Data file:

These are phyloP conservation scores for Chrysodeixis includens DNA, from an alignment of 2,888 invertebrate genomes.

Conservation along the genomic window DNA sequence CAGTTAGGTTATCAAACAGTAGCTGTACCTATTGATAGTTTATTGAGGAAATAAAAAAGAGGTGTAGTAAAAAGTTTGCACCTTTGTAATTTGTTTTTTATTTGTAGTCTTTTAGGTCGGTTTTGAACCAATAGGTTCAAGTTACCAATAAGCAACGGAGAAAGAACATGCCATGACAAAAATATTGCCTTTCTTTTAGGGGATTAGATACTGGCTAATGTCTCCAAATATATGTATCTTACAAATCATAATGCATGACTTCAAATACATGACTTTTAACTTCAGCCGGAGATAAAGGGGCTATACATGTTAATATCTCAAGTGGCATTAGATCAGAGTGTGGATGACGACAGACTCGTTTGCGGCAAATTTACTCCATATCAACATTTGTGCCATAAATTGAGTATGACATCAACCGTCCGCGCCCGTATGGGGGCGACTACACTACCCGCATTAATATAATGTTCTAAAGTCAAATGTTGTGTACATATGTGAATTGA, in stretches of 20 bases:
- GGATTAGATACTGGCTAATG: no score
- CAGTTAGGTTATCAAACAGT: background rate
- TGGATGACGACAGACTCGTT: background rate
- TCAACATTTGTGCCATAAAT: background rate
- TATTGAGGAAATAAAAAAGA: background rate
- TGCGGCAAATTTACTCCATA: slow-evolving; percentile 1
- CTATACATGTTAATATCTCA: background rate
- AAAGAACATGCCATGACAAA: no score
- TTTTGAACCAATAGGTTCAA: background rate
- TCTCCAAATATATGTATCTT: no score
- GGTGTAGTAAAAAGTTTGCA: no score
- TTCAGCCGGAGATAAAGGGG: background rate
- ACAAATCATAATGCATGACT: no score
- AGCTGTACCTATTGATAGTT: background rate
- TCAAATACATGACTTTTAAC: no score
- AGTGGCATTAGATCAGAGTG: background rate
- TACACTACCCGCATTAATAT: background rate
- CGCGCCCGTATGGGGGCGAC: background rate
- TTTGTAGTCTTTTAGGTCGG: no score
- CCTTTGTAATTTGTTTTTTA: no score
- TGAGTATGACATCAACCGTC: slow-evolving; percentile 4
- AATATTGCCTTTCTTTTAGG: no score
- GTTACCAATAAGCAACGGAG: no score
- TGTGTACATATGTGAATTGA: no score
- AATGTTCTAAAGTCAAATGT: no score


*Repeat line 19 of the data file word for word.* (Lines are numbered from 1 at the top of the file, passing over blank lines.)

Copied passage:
- TACACTACCCGCATTAATAT: background rate